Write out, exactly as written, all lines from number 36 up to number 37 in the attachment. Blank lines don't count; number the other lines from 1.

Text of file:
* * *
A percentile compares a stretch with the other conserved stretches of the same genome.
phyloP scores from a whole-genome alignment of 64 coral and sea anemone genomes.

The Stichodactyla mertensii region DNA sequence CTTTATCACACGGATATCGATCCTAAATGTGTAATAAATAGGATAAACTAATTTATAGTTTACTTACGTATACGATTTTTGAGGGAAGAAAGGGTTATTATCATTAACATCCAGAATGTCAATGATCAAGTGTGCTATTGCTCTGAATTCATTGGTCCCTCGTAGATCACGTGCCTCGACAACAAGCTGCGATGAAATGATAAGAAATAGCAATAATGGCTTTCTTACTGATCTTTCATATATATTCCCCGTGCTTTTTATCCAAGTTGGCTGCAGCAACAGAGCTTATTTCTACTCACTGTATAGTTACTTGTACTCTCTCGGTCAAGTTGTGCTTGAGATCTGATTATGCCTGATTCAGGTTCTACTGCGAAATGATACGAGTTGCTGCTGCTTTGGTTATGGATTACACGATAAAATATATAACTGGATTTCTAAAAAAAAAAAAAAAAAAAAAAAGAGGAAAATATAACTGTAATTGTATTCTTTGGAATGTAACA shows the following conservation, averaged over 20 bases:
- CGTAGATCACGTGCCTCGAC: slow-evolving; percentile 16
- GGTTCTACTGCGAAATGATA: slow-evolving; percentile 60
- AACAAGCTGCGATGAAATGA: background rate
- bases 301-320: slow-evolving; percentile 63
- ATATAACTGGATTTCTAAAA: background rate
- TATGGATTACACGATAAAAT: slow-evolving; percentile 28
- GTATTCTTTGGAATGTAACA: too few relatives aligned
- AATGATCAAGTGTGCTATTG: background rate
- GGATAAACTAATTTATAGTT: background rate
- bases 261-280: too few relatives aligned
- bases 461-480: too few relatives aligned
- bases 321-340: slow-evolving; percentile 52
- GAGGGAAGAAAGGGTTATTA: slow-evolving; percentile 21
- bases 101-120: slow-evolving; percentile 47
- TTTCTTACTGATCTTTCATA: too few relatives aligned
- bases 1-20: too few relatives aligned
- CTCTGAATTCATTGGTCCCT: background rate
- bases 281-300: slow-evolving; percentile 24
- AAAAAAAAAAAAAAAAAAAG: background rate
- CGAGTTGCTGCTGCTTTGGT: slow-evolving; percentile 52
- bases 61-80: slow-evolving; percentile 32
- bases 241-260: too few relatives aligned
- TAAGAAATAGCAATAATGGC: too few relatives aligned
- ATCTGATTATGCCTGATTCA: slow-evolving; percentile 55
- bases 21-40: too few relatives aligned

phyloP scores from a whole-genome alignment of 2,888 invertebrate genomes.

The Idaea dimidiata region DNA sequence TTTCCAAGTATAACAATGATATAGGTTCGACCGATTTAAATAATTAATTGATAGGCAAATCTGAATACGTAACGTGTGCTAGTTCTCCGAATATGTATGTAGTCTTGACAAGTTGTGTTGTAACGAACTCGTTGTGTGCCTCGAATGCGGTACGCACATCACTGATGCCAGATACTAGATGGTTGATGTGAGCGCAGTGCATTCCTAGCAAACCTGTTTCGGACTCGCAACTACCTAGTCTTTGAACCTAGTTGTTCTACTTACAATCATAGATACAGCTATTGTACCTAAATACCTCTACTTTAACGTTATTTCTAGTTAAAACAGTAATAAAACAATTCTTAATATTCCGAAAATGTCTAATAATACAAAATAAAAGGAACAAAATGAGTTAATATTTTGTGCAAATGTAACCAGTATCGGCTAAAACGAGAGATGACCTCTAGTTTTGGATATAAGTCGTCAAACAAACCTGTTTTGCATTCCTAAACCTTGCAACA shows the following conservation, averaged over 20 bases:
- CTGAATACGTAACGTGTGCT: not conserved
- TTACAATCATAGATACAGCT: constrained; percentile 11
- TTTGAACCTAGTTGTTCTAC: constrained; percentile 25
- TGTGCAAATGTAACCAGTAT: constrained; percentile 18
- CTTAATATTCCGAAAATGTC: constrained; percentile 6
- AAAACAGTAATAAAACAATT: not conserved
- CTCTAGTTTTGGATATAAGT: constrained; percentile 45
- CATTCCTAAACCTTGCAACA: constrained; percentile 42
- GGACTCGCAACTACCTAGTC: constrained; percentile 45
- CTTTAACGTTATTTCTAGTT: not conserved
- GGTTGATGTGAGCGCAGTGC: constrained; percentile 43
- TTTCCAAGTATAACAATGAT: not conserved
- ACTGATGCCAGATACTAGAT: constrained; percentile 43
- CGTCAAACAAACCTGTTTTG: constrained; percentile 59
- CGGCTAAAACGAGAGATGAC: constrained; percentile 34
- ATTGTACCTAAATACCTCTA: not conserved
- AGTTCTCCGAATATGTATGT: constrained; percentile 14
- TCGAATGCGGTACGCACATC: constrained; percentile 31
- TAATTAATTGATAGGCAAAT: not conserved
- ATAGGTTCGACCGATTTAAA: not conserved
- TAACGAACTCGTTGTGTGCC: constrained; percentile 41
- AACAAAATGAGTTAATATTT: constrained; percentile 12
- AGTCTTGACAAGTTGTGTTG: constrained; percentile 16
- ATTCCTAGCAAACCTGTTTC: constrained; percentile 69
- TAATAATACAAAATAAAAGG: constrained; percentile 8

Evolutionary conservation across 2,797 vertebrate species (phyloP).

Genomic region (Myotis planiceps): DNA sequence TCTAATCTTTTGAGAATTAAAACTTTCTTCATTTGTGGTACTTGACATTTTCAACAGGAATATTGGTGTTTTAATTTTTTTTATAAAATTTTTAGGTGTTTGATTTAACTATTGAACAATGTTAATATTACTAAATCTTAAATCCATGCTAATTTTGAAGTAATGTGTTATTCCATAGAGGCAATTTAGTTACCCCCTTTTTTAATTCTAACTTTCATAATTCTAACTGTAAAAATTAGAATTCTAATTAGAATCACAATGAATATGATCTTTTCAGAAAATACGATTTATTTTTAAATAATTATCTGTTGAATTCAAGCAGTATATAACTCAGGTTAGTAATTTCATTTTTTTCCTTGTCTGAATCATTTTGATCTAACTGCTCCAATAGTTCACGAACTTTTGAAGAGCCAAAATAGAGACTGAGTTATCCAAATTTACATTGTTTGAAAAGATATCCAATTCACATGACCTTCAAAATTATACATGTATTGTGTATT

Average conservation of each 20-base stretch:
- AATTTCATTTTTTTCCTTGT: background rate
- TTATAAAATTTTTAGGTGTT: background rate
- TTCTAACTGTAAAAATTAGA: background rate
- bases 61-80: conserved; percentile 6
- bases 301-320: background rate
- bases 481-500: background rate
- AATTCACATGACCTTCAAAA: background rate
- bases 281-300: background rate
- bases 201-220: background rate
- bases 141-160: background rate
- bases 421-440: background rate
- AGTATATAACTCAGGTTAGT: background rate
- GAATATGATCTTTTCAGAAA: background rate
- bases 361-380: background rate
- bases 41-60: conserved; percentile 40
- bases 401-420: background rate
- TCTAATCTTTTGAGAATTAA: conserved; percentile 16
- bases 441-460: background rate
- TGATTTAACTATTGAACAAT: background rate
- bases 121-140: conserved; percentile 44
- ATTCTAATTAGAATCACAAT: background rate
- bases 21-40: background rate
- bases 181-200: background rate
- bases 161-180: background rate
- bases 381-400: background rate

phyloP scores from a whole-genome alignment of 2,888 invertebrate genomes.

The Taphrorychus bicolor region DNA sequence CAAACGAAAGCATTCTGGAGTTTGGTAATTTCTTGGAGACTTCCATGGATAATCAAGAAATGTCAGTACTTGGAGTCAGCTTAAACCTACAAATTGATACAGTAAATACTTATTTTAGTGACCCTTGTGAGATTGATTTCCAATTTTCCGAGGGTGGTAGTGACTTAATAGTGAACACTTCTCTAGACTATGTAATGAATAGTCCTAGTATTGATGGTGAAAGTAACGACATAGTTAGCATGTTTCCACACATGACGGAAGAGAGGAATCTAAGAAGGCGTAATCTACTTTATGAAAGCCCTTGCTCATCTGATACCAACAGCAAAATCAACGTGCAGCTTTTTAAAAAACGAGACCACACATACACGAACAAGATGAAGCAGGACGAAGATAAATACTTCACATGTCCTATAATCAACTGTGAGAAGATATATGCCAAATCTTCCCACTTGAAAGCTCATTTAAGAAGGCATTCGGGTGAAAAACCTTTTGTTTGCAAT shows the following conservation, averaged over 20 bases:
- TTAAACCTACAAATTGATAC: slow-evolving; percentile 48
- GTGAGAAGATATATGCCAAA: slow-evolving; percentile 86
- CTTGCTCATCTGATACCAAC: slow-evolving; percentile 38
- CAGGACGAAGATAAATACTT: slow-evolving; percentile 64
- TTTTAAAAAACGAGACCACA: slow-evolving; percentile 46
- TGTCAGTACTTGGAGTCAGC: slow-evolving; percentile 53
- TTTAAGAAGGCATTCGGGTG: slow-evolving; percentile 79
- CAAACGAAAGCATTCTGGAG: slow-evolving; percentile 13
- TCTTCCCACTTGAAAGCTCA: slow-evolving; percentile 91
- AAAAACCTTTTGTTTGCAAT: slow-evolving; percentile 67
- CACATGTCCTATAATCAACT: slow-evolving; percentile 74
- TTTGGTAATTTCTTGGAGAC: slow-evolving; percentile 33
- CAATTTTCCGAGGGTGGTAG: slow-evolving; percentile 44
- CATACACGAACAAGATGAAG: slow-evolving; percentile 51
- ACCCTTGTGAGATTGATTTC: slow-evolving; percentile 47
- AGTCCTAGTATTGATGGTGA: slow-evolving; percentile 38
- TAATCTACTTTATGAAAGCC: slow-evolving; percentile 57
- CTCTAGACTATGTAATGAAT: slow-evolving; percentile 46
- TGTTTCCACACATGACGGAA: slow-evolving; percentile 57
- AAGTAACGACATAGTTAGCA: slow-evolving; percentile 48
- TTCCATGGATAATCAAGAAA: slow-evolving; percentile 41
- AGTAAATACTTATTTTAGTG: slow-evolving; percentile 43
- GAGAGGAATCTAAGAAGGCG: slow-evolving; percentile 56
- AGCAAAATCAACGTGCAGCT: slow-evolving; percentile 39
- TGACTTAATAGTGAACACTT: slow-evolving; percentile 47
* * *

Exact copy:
- AAAACAGTAATAAAACAATT: not conserved
- CTCTAGTTTTGGATATAAGT: constrained; percentile 45